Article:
Lowell's Day by Day returns to direct expression of autobiographical experience and memory. Day by Day resembles Life Studies in that it has distinct sections each of which includes introductory poems ("Ulysses and Circe"), Poems concerning other writes such as Robert Penn Warren and John Berryman, and poems concerning Lowell's relationship with his family. Day by Day further resembles Life Studies in showing the imaginative process that transforms his personal experiences into art. This imaginative process of memory helps him to know himself and others better.
In "Epilogue", Lowell addresses the issue of the intention of his art. At first, he expresses dissatisfaction of that art.
Those Blessed structures, Plot and thyme--
Why are they no help to me now
I want to make
Something imagined, not recalled?
I hear the noise of own voice:
The painter's vision is not a lens,
it trembles to caress the light,
But sometimes everything I write
With the threadbare art of my eye
Seems a snapshot,
Lurid, rapid, garish, grouped,
Heightened from life,
Yet paralyzed by fact,
All's misalliance. (1-14)
In these lines, Lowell acknowledges that he has failed to caress the light. His criticism of himself reminds me of that of several of his critics. When Day by Day was published, it was harshly criticized for being too personal.
In other words, the poetry of Day by Day was too close to real lives. In the above lines, Lowell says that his threadbare art deems a mere snapshot and "paralyzed by fact.' [A.Alavare2-1988] Here. We can raise the question whether memory is factual or is something imagined. Or is it half-fiction, half truth? The above lines figure the photographer's lens as the recollection of fact; by contrast the painter's vision is related to the 'imagined' which illuminates the subjects. Lowell's art of memory is neither wholly fabricated nor merely a recollection of fact.
While valuing Vermeer's art of illumination, Lowell tries to defend to say what actually happened. Beyond this, however, Lowell prays for the grace of accuracy. "Accuracy" [Robert Lowell-1977] is to grasp truth which is more than fact.
Yet why not say what happened?
Pray for the grace of accuracy
Vermeer gave to the sun's illumination
Stealing like the tide across a map
To his girl solid with yearning.
We are poor passing facts, warned by that to give
Each figure in the photograph
His living name. (15-23)
Lowell takes Vermeer's painting as an analogue for the artistic vision. As Vermeer gave a grace to the sun's illumination, memories of real life are illuminated by graceful accuracy. Lowell hopes to express the figure in his poems as Vermeer's girl is painted realistically rather than ideally. As the phrase" solid with yearning [Daniel schaxter-1996] illustrates, Lowell's art transforms memories of a daily life into art with artistic imagination.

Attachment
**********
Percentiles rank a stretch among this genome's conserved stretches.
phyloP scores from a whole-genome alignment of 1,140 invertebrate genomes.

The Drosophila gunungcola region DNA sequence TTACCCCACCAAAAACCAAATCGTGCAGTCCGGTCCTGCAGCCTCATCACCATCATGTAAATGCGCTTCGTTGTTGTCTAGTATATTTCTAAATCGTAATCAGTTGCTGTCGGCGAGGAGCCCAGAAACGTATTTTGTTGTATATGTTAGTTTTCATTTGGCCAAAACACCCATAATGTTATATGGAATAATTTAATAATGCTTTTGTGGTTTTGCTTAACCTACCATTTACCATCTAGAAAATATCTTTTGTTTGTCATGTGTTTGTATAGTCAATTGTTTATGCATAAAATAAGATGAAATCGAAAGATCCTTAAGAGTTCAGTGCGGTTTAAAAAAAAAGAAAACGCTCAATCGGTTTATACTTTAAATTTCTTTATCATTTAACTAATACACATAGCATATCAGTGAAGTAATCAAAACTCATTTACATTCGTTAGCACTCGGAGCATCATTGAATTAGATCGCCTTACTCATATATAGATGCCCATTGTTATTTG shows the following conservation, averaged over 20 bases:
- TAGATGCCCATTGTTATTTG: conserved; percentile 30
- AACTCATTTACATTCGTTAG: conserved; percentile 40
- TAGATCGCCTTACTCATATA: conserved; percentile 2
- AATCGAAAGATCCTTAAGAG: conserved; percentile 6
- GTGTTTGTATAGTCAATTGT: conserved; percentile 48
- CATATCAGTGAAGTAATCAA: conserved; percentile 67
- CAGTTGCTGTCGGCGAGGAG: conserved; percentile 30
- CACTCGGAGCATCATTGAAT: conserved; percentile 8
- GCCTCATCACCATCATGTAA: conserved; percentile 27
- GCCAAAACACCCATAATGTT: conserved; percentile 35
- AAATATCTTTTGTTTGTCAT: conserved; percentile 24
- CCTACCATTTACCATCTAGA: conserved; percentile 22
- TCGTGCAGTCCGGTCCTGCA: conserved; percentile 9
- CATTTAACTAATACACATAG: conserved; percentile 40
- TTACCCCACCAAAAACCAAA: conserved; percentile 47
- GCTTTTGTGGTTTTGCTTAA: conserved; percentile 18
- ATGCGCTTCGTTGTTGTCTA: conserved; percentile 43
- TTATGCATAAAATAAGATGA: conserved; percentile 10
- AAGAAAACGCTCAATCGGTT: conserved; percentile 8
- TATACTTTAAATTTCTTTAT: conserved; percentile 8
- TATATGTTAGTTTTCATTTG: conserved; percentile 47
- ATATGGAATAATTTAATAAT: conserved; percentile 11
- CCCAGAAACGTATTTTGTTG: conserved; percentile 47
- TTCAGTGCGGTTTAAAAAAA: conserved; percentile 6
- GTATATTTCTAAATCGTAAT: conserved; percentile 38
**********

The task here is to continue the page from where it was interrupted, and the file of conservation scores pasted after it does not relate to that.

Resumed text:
Although imagination and memory here appear as an opposition--"imagined, not recalled." [Seidel frederick-1961] the two activities of imagination and memory seem to be complementary rather than contradictory in Lowell's poetry.
The poem "clearheadedly and self-defeating points out an inherent limitation in nostalgia: that it can become a means by which one ignores necessary truths about other human beings Vereen Bell-1983]. He overcomes the danger of a falsifying memory by acknowledge that Stafford's art has its own value apart from his memory of it.
In Day by Day, Lowell confesses frankly the secrets that he feels constrain his heart. Lowell hopes to resolves his lifelong conflicts and frees himself from the emotional bondage of past experiences. The title Day by Day makes the reader expect to see how the past leads into the present and, likewise the present into the future. One might ssexperiences and coming to recognize the meaning of the life and make a move toward reconciliation. 'The past", Lowell says, 'changes more than the present' ('To Frank Parker" 33). This does not mean that the past experience itself changes but that the meaning of the past changes again and again with relation to other experiences, and the changed meaning clarifies the present. Lowell's remark on the changeability of the past suggest that he departs from his past determination to define and understand his self buy fixing his past experience.
Memory is essential to the creation of the self in that the construction of the past justifies the self's attitude to past events. As Bartlett and Schacter state, memory involves the self's present awareness of the past. In 91 Revere Street, Lowell recollects the incidents and things that seem to be essential to the formation of his self. In Life Studies, he also explores his lost self by remembering his personal past. As in 91 Revere Street, he situates his self-examination in the context of American culture. He recollects his personal past in such a way to transform it into American cultural memory. In 'memories of West Street and Lepke,' Lowell's private memory is presented as part of the board American cultural situation. In 'waking in the Blue', Lowell regards himself as one of the mental cases. As in recent models of the constitution of the subject, Lowell's self is culturally constituted and dominated. Lowell seems to discard the essentialist idea of self and instead adopts the idea of a self recreated through remembering.
Bell, vareen M. Robert Lowell: Nihilist as hero. Cambridge: Harvard Up, 1990.99-138.
Halbwachs, Maurice. On Collective Memory. Trans. Lewis A. Coser. Chicago: U of Chicago p, 1992.
Johnston, Alan." modes if return: Memory and Remembering in the poetry of Robert Lowell." Twentieth Century Literature 36(1990):73-94.
Lowell, Robert. Day by Day. New York: Farrar, 1977.
Schacter, Daniel L. Searching for Memory. New York: Basic, 1996.
Seidel, Frederick. "The Art of Poetry: Robert Lowell." The Paris Review 15(1961): 56-95.
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